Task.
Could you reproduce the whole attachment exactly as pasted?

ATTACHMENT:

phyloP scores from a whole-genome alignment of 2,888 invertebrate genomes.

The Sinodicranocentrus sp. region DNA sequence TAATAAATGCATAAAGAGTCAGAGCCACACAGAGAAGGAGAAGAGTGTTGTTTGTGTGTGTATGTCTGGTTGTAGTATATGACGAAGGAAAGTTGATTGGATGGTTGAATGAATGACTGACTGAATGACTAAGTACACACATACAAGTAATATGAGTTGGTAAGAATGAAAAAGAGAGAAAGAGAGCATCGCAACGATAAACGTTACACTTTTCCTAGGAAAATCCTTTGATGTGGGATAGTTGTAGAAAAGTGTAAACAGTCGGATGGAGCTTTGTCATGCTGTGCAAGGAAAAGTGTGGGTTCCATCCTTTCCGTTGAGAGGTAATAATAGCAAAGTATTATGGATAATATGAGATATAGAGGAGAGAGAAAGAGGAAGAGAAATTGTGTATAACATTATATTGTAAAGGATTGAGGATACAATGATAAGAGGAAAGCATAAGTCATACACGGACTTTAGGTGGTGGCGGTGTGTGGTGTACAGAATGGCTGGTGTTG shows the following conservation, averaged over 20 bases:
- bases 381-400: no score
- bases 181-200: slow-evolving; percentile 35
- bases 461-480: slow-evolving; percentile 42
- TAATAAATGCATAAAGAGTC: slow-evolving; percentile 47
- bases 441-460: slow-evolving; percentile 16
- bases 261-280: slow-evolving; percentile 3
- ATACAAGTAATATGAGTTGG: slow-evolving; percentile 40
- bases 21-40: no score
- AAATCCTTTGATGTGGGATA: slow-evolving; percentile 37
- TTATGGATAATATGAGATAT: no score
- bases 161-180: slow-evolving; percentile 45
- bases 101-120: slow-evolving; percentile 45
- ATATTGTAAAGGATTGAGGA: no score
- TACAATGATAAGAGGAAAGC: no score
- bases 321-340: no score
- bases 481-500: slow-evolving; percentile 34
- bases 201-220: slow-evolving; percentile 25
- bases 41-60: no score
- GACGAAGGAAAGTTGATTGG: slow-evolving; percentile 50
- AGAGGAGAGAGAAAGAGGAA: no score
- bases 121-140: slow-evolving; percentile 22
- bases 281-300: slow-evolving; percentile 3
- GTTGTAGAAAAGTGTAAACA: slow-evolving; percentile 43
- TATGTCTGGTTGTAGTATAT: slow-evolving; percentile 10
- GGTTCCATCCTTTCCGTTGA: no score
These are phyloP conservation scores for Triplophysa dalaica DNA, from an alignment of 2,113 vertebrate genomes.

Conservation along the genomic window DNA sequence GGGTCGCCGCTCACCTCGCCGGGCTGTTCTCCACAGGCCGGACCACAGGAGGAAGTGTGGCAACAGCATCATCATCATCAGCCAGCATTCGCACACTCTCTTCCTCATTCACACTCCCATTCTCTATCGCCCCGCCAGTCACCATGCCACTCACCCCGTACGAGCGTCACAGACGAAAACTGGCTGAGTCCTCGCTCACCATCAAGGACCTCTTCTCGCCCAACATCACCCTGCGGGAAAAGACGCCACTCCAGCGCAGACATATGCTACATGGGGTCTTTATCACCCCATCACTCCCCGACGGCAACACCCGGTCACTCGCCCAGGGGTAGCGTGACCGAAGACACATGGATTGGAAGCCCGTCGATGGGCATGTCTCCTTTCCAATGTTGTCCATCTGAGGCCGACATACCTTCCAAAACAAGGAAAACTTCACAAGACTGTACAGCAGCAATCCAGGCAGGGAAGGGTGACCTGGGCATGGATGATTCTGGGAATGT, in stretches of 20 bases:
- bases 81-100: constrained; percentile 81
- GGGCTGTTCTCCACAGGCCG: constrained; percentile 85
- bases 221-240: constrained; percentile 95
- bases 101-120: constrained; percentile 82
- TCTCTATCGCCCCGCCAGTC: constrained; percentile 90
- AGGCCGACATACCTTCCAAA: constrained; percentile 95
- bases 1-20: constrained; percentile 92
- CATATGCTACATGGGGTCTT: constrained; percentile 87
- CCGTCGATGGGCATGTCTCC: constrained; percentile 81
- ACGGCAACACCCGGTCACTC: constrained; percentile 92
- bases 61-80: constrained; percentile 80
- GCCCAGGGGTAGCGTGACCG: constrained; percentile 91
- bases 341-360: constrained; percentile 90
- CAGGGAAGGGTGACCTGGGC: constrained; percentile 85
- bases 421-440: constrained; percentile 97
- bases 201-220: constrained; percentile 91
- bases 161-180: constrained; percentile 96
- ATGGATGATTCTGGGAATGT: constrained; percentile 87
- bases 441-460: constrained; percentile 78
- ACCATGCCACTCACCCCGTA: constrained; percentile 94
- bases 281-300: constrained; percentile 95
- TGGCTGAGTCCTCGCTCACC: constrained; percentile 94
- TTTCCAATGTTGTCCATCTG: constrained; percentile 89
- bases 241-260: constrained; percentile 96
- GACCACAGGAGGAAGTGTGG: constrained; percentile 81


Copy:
phyloP scores from a whole-genome alignment of 2,888 invertebrate genomes.

The Sinodicranocentrus sp. region DNA sequence TAATAAATGCATAAAGAGTCAGAGCCACACAGAGAAGGAGAAGAGTGTTGTTTGTGTGTGTATGTCTGGTTGTAGTATATGACGAAGGAAAGTTGATTGGATGGTTGAATGAATGACTGACTGAATGACTAAGTACACACATACAAGTAATATGAGTTGGTAAGAATGAAAAAGAGAGAAAGAGAGCATCGCAACGATAAACGTTACACTTTTCCTAGGAAAATCCTTTGATGTGGGATAGTTGTAGAAAAGTGTAAACAGTCGGATGGAGCTTTGTCATGCTGTGCAAGGAAAAGTGTGGGTTCCATCCTTTCCGTTGAGAGGTAATAATAGCAAAGTATTATGGATAATATGAGATATAGAGGAGAGAGAAAGAGGAAGAGAAATTGTGTATAACATTATATTGTAAAGGATTGAGGATACAATGATAAGAGGAAAGCATAAGTCATACACGGACTTTAGGTGGTGGCGGTGTGTGGTGTACAGAATGGCTGGTGTTG shows the following conservation, averaged over 20 bases:
- bases 381-400: no score
- bases 181-200: slow-evolving; percentile 35
- bases 461-480: slow-evolving; percentile 42
- TAATAAATGCATAAAGAGTC: slow-evolving; percentile 47
- bases 441-460: slow-evolving; percentile 16
- bases 261-280: slow-evolving; percentile 3
- ATACAAGTAATATGAGTTGG: slow-evolving; percentile 40
- bases 21-40: no score
- AAATCCTTTGATGTGGGATA: slow-evolving; percentile 37
- TTATGGATAATATGAGATAT: no score
- bases 161-180: slow-evolving; percentile 45
- bases 101-120: slow-evolving; percentile 45
- ATATTGTAAAGGATTGAGGA: no score
- TACAATGATAAGAGGAAAGC: no score
- bases 321-340: no score
- bases 481-500: slow-evolving; percentile 34
- bases 201-220: slow-evolving; percentile 25
- bases 41-60: no score
- GACGAAGGAAAGTTGATTGG: slow-evolving; percentile 50
- AGAGGAGAGAGAAAGAGGAA: no score
- bases 121-140: slow-evolving; percentile 22
- bases 281-300: slow-evolving; percentile 3
- GTTGTAGAAAAGTGTAAACA: slow-evolving; percentile 43
- TATGTCTGGTTGTAGTATAT: slow-evolving; percentile 10
- GGTTCCATCCTTTCCGTTGA: no score
These are phyloP conservation scores for Triplophysa dalaica DNA, from an alignment of 2,113 vertebrate genomes.

Conservation along the genomic window DNA sequence GGGTCGCCGCTCACCTCGCCGGGCTGTTCTCCACAGGCCGGACCACAGGAGGAAGTGTGGCAACAGCATCATCATCATCAGCCAGCATTCGCACACTCTCTTCCTCATTCACACTCCCATTCTCTATCGCCCCGCCAGTCACCATGCCACTCACCCCGTACGAGCGTCACAGACGAAAACTGGCTGAGTCCTCGCTCACCATCAAGGACCTCTTCTCGCCCAACATCACCCTGCGGGAAAAGACGCCACTCCAGCGCAGACATATGCTACATGGGGTCTTTATCACCCCATCACTCCCCGACGGCAACACCCGGTCACTCGCCCAGGGGTAGCGTGACCGAAGACACATGGATTGGAAGCCCGTCGATGGGCATGTCTCCTTTCCAATGTTGTCCATCTGAGGCCGACATACCTTCCAAAACAAGGAAAACTTCACAAGACTGTACAGCAGCAATCCAGGCAGGGAAGGGTGACCTGGGCATGGATGATTCTGGGAATGT, in stretches of 20 bases:
- bases 81-100: constrained; percentile 81
- GGGCTGTTCTCCACAGGCCG: constrained; percentile 85
- bases 221-240: constrained; percentile 95
- bases 101-120: constrained; percentile 82
- TCTCTATCGCCCCGCCAGTC: constrained; percentile 90
- AGGCCGACATACCTTCCAAA: constrained; percentile 95
- bases 1-20: constrained; percentile 92
- CATATGCTACATGGGGTCTT: constrained; percentile 87
- CCGTCGATGGGCATGTCTCC: constrained; percentile 81
- ACGGCAACACCCGGTCACTC: constrained; percentile 92
- bases 61-80: constrained; percentile 80
- GCCCAGGGGTAGCGTGACCG: constrained; percentile 91
- bases 341-360: constrained; percentile 90
- CAGGGAAGGGTGACCTGGGC: constrained; percentile 85
- bases 421-440: constrained; percentile 97
- bases 201-220: constrained; percentile 91
- bases 161-180: constrained; percentile 96
- ATGGATGATTCTGGGAATGT: constrained; percentile 87
- bases 441-460: constrained; percentile 78
- ACCATGCCACTCACCCCGTA: constrained; percentile 94
- bases 281-300: constrained; percentile 95
- TGGCTGAGTCCTCGCTCACC: constrained; percentile 94
- TTTCCAATGTTGTCCATCTG: constrained; percentile 89
- bases 241-260: constrained; percentile 96
- GACCACAGGAGGAAGTGTGG: constrained; percentile 81